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Discussion Starter · #13 ·
How's the pucker factor on the lift? The pix look like a long ways up.
Actually once I got used to it, it was quite comfortable. Not sure how many hours are on that lift but the pins must be quite tight yet as even up high it didn't wobble much. Even when turning and coming to a stop not much over rotation at all. I would do it again without hesitation. Also there are four speeds for every action. you must push a speed button and an action button. Starting out I was using turtle but as I became more comfortable I used the faster speeds.
 

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Discussion Starter · #15 ·
My thought as well, at first I was thinking "I need to rent one of those to get some things done." Then I saw the pictures and thought maybe I was being too hasty. 😄 My fear of heights isn't limited to just climbing a laladder and though this is no doubt way safer, I don't know if I could do it. By the time I got used to being up there, it would be time to return it.
Depends on motivation :D I had 3 ten inch walnut trees making a mess of the yard and blocking the view for pulling out of the driveway. The gutter on the barn had 2 foot tall weeds growing out of it and everytime it rained it would spill over the edge. I found after I cleaned it that the pitch is not quite right so water stayed in there. So I cut a hole in the gutter and installed a downspout on the end that did not have one. It was $486 for the weekend which is not cheap BUT way cheaper than paying to have 3 trees cut down and gutter cleaned/down spout installed. You can do it! Just ignore the hieght and focus on the job!(y)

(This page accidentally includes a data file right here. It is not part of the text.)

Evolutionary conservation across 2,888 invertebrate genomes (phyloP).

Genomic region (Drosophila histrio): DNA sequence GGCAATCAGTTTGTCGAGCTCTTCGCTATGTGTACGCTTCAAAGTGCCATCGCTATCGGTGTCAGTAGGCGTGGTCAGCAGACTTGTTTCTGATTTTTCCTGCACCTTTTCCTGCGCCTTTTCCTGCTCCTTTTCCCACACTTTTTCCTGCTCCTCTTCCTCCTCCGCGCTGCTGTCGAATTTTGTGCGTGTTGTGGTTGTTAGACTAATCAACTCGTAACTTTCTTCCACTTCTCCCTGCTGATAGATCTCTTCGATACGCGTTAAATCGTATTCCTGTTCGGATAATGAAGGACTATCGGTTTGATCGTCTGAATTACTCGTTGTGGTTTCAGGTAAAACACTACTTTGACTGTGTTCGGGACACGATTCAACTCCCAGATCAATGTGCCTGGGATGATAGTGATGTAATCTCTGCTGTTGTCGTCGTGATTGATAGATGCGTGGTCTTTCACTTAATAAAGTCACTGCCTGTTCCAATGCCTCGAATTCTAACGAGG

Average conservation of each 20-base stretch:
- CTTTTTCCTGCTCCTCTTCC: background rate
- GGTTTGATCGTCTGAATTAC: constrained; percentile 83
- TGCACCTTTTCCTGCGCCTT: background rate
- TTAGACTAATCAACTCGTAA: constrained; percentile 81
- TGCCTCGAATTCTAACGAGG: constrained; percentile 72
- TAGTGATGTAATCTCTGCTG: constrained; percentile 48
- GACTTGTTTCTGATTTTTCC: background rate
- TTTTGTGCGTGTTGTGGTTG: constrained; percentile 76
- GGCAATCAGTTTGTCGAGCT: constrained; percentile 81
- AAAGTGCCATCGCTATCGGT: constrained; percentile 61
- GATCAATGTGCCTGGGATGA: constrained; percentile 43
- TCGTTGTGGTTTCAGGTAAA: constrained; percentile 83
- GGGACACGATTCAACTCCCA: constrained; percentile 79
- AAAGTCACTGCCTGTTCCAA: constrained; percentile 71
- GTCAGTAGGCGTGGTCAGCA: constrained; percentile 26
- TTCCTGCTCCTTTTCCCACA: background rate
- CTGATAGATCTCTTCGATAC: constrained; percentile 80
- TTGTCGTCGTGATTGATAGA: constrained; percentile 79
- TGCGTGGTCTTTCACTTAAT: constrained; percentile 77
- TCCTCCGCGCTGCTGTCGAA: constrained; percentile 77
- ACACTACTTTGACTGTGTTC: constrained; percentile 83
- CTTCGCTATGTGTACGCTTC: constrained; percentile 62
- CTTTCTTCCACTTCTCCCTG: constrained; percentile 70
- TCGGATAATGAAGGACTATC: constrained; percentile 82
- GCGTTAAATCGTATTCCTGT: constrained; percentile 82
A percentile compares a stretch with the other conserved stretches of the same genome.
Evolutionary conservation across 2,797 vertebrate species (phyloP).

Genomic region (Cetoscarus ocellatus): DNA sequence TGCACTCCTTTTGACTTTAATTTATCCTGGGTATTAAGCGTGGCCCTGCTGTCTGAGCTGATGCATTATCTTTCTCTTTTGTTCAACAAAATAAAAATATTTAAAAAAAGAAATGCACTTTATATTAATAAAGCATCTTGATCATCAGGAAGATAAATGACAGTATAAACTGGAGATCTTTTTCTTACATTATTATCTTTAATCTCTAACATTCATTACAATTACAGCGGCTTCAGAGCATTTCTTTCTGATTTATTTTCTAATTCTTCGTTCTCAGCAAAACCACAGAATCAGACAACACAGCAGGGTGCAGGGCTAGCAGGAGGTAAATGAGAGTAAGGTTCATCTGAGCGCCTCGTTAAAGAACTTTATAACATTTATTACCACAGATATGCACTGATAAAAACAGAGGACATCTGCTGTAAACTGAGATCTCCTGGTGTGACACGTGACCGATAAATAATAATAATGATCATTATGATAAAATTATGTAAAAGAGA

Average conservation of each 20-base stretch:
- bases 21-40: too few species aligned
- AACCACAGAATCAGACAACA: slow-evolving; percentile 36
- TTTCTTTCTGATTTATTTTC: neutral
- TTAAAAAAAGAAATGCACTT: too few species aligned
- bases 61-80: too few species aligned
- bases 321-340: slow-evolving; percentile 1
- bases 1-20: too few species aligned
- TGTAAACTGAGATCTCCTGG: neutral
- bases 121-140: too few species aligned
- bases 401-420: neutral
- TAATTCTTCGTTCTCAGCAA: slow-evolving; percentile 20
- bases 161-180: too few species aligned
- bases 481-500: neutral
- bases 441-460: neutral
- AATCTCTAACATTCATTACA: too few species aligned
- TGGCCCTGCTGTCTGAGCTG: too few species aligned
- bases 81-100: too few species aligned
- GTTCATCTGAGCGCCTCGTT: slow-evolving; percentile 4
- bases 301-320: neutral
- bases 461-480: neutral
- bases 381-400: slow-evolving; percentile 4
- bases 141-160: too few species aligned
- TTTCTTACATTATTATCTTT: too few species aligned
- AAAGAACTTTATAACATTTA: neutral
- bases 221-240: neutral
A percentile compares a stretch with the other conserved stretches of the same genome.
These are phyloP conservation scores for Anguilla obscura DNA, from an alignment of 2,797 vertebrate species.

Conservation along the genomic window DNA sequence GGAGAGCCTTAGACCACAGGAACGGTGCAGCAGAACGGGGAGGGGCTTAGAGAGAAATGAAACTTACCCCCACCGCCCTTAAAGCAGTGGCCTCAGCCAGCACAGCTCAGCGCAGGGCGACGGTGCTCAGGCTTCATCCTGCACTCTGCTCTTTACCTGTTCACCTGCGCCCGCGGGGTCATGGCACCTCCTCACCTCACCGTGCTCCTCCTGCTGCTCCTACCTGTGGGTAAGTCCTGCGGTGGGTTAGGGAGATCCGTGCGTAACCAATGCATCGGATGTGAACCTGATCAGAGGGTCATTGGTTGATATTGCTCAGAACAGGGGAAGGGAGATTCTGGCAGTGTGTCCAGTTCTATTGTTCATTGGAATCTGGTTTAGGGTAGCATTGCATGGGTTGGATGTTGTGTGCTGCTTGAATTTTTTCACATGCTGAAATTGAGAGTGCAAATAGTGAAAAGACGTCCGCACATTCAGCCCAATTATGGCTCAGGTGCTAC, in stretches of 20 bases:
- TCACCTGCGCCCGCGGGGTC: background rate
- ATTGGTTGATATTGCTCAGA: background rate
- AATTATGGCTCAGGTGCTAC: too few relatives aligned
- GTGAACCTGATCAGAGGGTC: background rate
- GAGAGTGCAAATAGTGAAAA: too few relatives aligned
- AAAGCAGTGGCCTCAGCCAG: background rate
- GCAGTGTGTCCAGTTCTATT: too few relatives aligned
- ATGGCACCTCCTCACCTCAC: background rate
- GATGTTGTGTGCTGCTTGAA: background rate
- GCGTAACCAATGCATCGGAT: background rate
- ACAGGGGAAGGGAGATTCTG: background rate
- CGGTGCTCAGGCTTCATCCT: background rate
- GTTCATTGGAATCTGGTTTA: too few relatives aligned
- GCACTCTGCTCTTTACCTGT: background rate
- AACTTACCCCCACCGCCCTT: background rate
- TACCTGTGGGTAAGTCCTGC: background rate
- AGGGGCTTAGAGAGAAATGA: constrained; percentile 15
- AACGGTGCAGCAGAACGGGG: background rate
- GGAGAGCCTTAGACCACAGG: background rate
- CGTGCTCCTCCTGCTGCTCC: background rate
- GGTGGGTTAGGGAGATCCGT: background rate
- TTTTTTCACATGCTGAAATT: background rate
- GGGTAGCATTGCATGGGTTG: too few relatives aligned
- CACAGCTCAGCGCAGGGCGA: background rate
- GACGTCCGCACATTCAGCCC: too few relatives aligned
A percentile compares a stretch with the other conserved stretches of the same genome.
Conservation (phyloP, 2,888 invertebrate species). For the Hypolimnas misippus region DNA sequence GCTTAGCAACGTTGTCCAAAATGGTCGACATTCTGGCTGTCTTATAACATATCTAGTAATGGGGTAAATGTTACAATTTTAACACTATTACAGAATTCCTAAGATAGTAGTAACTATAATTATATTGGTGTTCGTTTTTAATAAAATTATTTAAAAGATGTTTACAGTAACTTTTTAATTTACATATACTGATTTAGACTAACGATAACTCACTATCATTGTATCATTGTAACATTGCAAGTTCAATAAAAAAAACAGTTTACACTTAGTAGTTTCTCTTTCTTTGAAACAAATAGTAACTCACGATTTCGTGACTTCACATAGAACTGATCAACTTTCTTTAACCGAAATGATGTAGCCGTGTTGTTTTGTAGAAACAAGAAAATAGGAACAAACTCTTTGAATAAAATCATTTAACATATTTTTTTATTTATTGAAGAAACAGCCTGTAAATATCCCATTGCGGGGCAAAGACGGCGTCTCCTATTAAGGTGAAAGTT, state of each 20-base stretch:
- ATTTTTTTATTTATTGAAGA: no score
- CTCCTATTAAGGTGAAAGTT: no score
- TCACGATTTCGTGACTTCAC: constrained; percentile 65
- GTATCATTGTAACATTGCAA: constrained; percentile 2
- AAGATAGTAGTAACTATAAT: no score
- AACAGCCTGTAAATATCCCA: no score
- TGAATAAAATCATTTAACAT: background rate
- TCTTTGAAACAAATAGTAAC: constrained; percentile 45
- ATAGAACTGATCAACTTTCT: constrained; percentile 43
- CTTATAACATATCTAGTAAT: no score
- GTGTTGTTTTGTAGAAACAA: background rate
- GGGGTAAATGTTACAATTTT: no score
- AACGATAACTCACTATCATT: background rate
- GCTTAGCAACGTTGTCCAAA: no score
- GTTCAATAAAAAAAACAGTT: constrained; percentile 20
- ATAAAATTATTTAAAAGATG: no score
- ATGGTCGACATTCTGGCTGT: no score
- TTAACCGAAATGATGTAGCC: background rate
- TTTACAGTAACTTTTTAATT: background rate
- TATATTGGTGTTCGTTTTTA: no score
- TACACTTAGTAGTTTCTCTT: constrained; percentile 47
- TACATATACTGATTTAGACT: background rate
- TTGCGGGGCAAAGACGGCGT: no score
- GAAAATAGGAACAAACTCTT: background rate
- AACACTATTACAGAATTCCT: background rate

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I retired last year but I installed fire sprinklers for 25 years and we would use a lift that you drive that booms out sometimes at 100 feet, that’s getting up there.
I'll bet that takes some getting used to- maybe more than I could take. The older I get, the more respect I have for gravity and 100' seems like a very, very long way down.
 
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Actually once I got used to it, it was quite comfortable. Not sure how many hours are on that lift but the pins must be quite tight yet as even up high it didn't wobble much. Even when turning and coming to a stop not much over rotation at all. I would do it again without hesitation. Also there are four speeds for every action. you must push a speed button and an action button. Starting out I was using turtle but as I became more comfortable I used the faster speeds.
I've used a similar lift. I'd say about zero. far less sway than some other lifts, especially with the outriggers making for solid ground contact vs ones with tires only that can be a bit more bouncy, boom lifts are fine, scissor lifts are bad, at least the small ones are. Once you get into a big one with a 4X8 or so platform they aren't quite as bad. All that said, you should wear fall arrest in a boom lift. if they start to really sway, they will act like a catapult and throw you out of the bucket. The lift may no actually fall over, but you will w/o being tied to the bucket. OTH with a scissor lift I don't think it matter because once they go, you're done either way.


abd this one you have to watch. looks like ground may of compressed and ot they didn't lower correctly - all lower arm putting unit way off balance

booms can really take quite a bit of bad handling and stay upright, unlike scissors.